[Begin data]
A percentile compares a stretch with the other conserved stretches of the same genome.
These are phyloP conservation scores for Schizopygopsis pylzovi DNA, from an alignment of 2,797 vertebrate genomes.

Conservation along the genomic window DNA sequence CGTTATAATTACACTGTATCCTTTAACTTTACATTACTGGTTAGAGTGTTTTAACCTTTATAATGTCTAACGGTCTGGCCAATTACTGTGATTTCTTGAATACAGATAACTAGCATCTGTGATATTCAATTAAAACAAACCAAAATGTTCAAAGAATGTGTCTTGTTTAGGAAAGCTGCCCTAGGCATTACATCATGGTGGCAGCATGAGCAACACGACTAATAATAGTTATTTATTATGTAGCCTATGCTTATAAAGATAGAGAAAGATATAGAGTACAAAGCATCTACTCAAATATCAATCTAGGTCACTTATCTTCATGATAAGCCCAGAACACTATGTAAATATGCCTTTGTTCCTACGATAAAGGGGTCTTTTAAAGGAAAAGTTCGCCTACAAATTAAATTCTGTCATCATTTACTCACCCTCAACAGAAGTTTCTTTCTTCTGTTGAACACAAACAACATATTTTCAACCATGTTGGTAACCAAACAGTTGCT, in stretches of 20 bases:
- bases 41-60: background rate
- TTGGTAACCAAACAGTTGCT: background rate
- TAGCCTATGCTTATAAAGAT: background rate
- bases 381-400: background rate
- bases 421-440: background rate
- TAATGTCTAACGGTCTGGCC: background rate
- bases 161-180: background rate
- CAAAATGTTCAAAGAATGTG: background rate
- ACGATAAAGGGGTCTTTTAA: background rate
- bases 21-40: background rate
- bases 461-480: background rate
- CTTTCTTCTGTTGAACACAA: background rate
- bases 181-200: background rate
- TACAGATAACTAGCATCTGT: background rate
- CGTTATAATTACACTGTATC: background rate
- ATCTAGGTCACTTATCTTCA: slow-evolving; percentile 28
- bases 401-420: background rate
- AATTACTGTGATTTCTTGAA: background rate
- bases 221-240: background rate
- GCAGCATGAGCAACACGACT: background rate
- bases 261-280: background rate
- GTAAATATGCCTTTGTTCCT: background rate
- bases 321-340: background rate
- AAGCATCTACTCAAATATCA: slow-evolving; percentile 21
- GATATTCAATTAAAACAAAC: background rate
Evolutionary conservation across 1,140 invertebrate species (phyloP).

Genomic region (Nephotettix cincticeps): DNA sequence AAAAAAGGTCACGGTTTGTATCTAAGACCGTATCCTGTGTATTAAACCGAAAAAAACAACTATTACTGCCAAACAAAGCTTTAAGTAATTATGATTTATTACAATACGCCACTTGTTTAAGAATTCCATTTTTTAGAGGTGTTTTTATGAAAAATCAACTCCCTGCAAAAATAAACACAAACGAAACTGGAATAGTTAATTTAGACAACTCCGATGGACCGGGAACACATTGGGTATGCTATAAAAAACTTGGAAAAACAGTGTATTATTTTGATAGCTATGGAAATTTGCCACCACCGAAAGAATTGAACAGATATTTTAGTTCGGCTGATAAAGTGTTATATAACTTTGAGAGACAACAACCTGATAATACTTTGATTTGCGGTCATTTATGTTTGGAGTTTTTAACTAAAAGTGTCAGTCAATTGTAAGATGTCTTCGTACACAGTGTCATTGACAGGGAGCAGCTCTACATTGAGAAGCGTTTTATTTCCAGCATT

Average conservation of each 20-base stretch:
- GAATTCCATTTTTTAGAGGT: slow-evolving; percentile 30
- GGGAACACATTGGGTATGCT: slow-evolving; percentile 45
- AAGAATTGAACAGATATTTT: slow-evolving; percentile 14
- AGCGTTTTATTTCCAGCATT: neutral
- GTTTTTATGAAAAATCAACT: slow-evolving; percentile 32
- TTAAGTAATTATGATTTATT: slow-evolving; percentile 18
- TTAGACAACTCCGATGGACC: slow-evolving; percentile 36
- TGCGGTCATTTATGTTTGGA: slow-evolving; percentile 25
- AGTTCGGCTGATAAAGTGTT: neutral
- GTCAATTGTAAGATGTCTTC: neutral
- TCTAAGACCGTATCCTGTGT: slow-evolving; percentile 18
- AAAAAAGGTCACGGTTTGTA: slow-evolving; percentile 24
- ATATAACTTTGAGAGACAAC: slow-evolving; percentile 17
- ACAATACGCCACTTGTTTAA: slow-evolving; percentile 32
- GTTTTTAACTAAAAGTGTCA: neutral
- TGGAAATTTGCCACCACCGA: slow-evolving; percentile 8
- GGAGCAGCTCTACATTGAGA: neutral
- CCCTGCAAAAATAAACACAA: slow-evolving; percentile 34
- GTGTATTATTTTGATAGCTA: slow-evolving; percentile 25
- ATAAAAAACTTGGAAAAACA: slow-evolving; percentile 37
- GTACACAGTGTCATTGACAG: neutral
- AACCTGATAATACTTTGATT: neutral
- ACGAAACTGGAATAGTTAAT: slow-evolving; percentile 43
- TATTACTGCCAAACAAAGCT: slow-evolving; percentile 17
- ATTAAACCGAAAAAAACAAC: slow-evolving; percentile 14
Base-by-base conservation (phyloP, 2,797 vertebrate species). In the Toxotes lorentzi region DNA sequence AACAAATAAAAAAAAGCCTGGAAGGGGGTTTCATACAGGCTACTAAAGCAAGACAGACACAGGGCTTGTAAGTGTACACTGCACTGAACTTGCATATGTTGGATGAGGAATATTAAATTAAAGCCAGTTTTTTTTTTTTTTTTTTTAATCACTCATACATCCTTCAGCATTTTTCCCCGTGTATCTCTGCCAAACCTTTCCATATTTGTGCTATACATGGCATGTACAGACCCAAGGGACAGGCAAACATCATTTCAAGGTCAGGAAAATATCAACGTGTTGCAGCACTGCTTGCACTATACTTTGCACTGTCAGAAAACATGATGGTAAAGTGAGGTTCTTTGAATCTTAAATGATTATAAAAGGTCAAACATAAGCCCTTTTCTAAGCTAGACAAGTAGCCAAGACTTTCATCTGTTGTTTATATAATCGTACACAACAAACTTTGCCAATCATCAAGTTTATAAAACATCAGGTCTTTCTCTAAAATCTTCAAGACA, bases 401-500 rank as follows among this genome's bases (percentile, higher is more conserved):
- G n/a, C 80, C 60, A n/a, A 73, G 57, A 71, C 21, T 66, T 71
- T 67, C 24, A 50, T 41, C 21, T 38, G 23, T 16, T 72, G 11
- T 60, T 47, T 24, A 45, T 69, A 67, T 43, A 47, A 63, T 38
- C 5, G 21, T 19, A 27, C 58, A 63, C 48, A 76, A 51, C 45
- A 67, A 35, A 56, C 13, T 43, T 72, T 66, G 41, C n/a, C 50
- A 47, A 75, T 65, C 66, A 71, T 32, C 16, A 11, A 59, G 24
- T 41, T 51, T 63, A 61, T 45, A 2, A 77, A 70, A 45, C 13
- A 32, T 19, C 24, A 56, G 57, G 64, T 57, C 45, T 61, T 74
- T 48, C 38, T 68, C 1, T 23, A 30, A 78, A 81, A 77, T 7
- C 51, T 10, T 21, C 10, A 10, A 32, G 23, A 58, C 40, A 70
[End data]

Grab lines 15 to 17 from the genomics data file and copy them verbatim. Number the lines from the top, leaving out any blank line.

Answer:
- CTTTCTTCTGTTGAACACAA: background rate
- bases 181-200: background rate
- TACAGATAACTAGCATCTGT: background rate